Reggae Sumfest is now a memory and there are lots of pleasant ones, too. Despite a recession, the attendance on all three nights was unsurpassed, with many speculating that the crowd on Dancehall Night in particular surpassed all others in the festival’s 17-year history. However, up to Saturday night, the organizers had no actual figures available to support this theory.

Over the three nights, there were some great performances from both local and international acts, and what was surely one of the big surprises of the festival was deejay Bounty Killer’s very mature performance, which have his fans declaring that “Killa tek Dancehall Night”. Whether he did or not is debatable, but Mr. Rodney Pryce certainly outdid himself. Recalling the treatment meted out to him last year when he collected a couple ‘boos’, a smiling Bounty noted, “Oonu give it to me last year”, after which he totally redeemed himself with a performance that he dedicated to his mother, Miss Ivy.

Unfortunately, however, the baton that Bounty passed to his own ‘son’, Mavado, slipped and fell right out of the deejay’s hand. Mavado just couldn’t keep up to the blistering pace set by his ‘dad’.

International act Ne-Yo, who has enjoyed success with his 2008 album Year of the Gentleman, proved that he is quite a performer and did a set that has put him in contention for the top performer of Reggae Sumfest 2009. But he has a fierce battle for this crown with the likes of Tarrus Riley, Queen Ifrica, Coco Tea, Beenie Man, Etana, Lady Saw and Bounty Killer.

Beenie was crowned King on Dancehall Night and for him that was special. “The crowning and everything was great, but what made it so special to me was that it took place on the birthday of His Imperial Majesty, Haile Selassie,” he told us in an interview the following day.

On the downside, there were the unfortunate sound problems that plagued Toni Braxton’s performance. Patrons just couldn’t hear. Petite with a well -sculpted body and a costume designed to show off her assets, Toni looked fabulous on stage and when her voice did come through, it sounded good, but it was just too low and the sound from the band was just too loud. We spoke to one of the persons who we were told “own three quarters of the sound equipment on stage” and his explanation was that she was using a lot of voiceovers. But that still doesn’t really explain why the sound was so low.

And then there was the ‘incident’ with Etana, who was called up on stage (in a grinch-green dress) to perform with Toni. Etana was handed a microphone that seemed to be dead, and when patrons started shouting that they weren’t hearing her, she attempted to borrow Toni’s mic, but Toni would have none of that. She possessively pulled her mic to her chest, after which poor Etana was ushered off stage. End of that saga.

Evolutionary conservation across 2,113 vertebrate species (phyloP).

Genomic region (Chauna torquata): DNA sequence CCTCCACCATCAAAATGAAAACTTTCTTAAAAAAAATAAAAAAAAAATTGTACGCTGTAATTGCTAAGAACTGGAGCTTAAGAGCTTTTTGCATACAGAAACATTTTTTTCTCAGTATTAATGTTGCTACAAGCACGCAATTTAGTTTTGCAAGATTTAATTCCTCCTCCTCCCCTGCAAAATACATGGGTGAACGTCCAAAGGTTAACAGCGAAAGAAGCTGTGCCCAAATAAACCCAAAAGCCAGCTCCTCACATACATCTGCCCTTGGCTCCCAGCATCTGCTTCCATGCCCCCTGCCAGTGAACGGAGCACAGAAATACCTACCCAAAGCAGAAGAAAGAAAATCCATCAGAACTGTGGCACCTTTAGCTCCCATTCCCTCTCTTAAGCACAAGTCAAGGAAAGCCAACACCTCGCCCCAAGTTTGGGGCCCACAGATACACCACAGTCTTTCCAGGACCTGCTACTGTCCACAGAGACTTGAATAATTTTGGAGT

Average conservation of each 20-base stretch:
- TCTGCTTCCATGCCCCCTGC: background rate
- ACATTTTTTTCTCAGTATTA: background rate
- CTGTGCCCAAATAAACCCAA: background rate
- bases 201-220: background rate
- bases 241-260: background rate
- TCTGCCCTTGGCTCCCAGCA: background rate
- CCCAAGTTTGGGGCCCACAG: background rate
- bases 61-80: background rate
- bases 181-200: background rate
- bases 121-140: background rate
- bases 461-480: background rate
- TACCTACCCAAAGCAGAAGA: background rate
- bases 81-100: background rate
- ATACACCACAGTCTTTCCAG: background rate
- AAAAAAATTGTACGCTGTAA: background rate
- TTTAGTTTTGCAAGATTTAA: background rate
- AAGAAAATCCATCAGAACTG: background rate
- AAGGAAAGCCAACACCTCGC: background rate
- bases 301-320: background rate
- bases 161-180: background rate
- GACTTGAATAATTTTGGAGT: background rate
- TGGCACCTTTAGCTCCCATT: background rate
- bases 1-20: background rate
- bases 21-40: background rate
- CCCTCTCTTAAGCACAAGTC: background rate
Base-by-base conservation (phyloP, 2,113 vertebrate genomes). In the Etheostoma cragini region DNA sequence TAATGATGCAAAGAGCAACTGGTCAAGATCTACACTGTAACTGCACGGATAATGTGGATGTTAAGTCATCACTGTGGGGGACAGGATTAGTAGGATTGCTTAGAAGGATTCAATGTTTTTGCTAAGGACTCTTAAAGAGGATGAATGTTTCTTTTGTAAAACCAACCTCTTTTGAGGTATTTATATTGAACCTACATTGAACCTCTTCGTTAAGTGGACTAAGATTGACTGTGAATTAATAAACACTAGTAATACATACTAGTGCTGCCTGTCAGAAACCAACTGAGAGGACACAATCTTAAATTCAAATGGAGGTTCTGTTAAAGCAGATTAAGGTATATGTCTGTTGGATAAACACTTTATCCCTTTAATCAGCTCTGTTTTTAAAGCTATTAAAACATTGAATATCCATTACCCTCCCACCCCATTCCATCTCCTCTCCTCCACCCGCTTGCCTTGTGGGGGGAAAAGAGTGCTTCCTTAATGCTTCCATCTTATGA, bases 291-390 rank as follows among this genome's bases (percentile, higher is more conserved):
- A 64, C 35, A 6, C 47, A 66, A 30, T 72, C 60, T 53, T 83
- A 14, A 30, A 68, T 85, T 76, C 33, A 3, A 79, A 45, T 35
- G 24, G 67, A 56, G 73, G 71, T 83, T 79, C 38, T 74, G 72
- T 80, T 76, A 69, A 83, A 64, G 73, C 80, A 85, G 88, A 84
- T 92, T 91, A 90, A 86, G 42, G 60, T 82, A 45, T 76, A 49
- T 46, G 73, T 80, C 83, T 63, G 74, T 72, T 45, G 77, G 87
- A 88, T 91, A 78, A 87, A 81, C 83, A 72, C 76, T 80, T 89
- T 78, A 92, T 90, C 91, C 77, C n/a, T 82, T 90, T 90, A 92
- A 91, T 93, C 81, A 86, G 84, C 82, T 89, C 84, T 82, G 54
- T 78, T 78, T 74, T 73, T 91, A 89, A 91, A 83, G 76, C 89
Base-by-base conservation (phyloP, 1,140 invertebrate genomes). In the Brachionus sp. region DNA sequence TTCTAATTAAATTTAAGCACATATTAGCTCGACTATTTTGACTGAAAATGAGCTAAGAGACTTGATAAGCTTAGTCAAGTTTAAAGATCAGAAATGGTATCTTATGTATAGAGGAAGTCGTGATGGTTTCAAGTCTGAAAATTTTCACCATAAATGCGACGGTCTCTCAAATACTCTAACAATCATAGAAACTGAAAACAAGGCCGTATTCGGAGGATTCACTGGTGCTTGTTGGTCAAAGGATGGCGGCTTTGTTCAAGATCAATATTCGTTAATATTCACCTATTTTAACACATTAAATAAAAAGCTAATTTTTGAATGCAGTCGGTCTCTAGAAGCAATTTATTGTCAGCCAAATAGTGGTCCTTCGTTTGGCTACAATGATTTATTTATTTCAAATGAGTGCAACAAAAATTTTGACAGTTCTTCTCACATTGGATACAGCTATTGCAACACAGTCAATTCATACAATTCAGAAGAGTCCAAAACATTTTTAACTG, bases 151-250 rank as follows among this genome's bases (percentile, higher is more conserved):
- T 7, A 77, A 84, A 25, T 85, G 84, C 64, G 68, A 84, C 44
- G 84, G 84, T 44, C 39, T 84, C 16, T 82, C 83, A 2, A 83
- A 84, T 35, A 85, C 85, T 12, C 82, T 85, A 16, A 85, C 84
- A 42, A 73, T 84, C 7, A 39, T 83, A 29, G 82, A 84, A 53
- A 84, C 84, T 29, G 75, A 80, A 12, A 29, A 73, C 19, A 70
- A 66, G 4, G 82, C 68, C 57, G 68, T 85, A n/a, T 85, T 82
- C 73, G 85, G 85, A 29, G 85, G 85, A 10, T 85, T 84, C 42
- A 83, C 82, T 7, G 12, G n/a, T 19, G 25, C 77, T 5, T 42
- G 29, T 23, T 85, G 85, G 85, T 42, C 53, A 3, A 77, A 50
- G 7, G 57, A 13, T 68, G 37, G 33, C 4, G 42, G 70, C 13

Apart from Beenie Man, the choices for closing acts proved wrong – neither Jah Cure nor Inner Circle could hold the crowd on Friday and Saturday night respectively. On Friday, people started streaming out after Ne-Yo and following Queen Ifrica’s impressive performance, the real exodus started. On Saturday night, the closing acts seemed to have been Junior Gong and Nas. Inner Circle did a good set, but people just weren’t interested in staying around after 7 o’clock Sunday morning to see them.

Tito Jackson, brother of Michael, came with his band and gave the government their moment of glory in the spotlight with the presentations made to him as the sole representative of the Jackson family. Perhaps the Jamaica Jazz and Blues Festival could invite Tito and his band to perform next year on the festival’s small stage.

And people are still asking why did Da’Ville throw down the mic after he performed on Saturday night and then refuse to take pictures with the Digicel people.

Nothing beats professionalism and even if – as his publicist Ray Alexander stated Da’Ville was upset about the fact that he performed at 9:00 pm to a scanty venue and he felt his $65,000 worth of props didn’t work, partly because of last-minute hiccups and lack of communication between the organizers and front of stage, this level of disrespect is intolerable.

Yasmine Peru


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